Garbage drivers ended their two-day strike Friday after company officials agreed to resume contract talks.
All collection services are to be provided as scheduled on Friday, said Susan Robinson, director of public sector services for Waste Management, in an e-mail Thursday to Kent city officials.
Waste Management serves about 1,300 commercial customers and 135 multi-family (condos, apartments) customers in Kent. The company serves nearly one million customers in King and Snohomish counties.
“Commercial garbage and recyclables will be collected as soon as possible, with priority to accounts like hospitals and nursing homes, where public health and safety is a priority,” Robinson said. “Our drivers will work through the weekend to catch up with our customers services.”
Residential customers will have garbage, recycling and yard waste collected as scheduled.
The garbage drivers struck Waste Management Wednesday morning, set up pickets and did not work on Thursday. Waste Management did not collect garbage or recyclables on Thursday.
Single-family homes in Kent are served by Allied Waste, whose drivers agreed to a new four-year contract earlier this month. Allied Waste serves the city’s nearly 16,200 single-family homes.
“The public comes first,” said Ewart Grove Jr., a 25-year Waste Management employee. “We won’t stand by and let Waste Management break federal labor laws, but we also won’t let this company hold our community hostage to its illegal actions.”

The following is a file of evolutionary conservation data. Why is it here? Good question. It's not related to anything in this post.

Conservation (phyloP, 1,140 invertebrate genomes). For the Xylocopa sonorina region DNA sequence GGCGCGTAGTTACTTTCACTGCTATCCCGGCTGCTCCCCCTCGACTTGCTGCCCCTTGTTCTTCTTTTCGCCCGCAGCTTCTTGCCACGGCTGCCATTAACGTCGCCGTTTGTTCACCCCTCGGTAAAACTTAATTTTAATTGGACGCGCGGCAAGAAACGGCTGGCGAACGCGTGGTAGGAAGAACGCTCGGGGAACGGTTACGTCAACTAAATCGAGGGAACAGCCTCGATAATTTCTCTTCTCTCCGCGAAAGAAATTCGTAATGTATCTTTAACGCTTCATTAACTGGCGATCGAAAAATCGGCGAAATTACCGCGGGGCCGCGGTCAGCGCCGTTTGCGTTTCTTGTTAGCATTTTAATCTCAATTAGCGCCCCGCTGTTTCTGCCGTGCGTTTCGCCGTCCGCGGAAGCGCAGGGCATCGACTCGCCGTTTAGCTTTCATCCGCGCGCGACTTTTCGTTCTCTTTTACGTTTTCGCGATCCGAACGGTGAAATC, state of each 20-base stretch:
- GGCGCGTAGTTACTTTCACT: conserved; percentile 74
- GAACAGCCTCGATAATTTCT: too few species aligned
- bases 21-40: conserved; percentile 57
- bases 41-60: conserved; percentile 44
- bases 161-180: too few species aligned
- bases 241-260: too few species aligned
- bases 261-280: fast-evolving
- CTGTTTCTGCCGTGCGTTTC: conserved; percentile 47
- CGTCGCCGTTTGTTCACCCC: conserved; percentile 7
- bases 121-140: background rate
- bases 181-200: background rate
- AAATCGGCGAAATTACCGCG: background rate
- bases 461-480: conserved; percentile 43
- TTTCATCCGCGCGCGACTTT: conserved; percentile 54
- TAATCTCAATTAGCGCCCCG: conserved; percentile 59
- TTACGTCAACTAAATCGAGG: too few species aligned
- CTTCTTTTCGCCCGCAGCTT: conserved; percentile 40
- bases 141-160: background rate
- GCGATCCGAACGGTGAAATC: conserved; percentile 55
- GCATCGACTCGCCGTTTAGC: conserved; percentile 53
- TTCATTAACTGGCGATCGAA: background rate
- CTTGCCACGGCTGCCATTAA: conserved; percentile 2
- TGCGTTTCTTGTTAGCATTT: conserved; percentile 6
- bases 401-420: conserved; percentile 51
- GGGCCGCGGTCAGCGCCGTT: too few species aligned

Talks broke off April 6 between the union and company officials. The drivers have been working without a contract since April 1.
“We are trying to persuade Waste Management to stop bargaining in bad faith,” said Rick Hicks, secretary-treasurer of Local 174.
Local 174 spokesman Michael Gonzales said in an interview last week that there are about 12 significant modifications to the contract by the company that the union wants to address.
The contract offer from Waste Management includes a wage increase of $1 per hour in the first year and increases of 40 cents to 50 cents per hour in each year of the five-year contract, Robinson said. The average hourly wage for a driver is $26.29 per hour or more than $70,000 per year with an average of six overtime hours per week.
The company also proposes to increase pension contributions from $14,060 per year in 2010 to $15,101 per year by the end of the contract.
Drivers would have to pay increases of $20 per month in health and welfare contributions with a proposed increase to $50 per month from $30 per month.
Waste Management, based in Houston, Texas, is a large, multi-state company that serve millions of customers nationwide.
For more information, go to the union Web site at a href=”http://www.seattletrashwatch.com”>www.seattletrashwatch.com or the a href=”http://www.wmnorthwest.com”>Waste Management site.